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Partial upper jaw and teeth
Tyrannosaurus was one of the largest of the giant predatory dinosaurs, although a few newly discovered species may have been a bit larger. Tyrannosaurus and its carnivorous relatives are members of the theropod branch of the dinosaur family tree. Their large, curved, serrated teeth are built like steak knives and are designed for tearing flesh. There is no doubt Tyrannosaurus ate meat, but there is still some debate over whether it was a predator, a scavenger, or both. Like all predatory dinosaurs, Tyrannosaurus walked only on its hindlimbs. Its forelimbs were unusually tiny and their function has always been a mystery.
Tyrannosaurus was one of the last non-avian dinosaurs in Texas, and lived in the same environment as Alamosaurus and Quetzalcoatlus. Like these creatures, Tyrannosaurus became extinct at the very end of the Cretaceous (65 million years ago) in the great extinction event that killed off many other species. The closest living relatives of Tyrannosaurus are modern birds.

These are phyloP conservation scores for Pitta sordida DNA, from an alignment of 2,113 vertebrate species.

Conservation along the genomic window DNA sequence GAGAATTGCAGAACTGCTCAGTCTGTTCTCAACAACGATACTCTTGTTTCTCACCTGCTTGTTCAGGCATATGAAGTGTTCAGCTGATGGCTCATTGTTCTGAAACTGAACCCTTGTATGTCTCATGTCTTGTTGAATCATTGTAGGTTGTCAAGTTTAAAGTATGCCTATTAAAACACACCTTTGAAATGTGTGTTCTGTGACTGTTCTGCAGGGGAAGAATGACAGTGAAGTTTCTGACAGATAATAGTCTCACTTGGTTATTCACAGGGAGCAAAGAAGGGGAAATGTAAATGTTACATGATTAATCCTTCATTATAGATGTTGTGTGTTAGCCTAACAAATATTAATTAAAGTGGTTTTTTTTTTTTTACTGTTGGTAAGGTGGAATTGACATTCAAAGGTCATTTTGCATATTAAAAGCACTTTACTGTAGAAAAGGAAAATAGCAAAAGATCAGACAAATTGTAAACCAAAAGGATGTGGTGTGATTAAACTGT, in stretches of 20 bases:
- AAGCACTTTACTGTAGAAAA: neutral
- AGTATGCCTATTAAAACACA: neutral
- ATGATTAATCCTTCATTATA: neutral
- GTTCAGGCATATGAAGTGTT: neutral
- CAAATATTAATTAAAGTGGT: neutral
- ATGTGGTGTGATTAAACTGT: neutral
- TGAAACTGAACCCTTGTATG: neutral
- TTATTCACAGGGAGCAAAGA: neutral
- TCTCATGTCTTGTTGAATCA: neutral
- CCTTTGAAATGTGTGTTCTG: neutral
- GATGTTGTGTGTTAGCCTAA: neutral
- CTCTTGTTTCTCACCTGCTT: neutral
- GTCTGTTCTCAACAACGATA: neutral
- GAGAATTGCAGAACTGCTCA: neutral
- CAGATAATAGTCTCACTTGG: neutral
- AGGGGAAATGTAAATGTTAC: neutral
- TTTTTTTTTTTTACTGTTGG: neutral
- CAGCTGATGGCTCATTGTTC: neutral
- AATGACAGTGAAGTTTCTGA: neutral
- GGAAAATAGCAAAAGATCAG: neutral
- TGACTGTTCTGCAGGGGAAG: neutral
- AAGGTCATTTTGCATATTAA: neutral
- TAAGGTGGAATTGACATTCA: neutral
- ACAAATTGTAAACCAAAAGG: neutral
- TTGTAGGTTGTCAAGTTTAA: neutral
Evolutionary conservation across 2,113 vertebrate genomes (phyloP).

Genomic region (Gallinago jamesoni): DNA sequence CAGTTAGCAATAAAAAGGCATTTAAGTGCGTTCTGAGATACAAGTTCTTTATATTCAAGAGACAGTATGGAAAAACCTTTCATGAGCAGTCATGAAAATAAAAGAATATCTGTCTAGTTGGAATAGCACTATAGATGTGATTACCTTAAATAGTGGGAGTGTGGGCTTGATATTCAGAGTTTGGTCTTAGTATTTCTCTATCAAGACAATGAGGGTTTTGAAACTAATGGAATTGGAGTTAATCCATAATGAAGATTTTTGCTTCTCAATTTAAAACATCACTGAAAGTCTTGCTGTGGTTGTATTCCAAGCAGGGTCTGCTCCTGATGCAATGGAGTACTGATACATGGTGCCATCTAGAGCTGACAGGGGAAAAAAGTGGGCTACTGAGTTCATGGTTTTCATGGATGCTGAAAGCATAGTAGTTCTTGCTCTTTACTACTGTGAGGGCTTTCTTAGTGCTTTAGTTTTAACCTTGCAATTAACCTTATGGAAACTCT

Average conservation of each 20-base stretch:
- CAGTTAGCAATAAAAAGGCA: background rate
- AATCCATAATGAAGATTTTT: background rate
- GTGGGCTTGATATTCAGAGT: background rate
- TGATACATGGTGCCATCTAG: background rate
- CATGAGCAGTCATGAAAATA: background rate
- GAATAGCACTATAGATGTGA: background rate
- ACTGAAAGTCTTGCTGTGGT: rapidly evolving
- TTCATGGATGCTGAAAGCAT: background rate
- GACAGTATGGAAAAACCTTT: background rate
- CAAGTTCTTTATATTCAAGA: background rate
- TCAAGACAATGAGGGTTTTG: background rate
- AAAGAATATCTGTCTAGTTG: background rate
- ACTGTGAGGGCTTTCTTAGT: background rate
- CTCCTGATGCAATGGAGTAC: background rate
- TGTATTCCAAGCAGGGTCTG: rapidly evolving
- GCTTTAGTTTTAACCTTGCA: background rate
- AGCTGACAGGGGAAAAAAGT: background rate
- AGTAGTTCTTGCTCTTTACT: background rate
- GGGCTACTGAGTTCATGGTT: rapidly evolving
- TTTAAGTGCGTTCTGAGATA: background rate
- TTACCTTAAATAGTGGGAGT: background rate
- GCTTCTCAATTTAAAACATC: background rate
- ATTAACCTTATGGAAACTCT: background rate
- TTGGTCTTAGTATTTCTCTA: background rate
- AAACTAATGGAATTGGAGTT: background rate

Tyrannosaurus roamed across western North America, but only a few rare bits and pieces of its skeleton have been found in Texas. The partial upper jaw buried in the Dino Pit is just a small piece of the skeleton, but it is nevertheless one of the most complete pieces of a Tyrannosaurus ever found in Texas. It was discovered in Big Bend National Park in 1970 and excavated by paleontologists at the Texas Natural Science Center’s Vertebrate Paleontology Laboratory.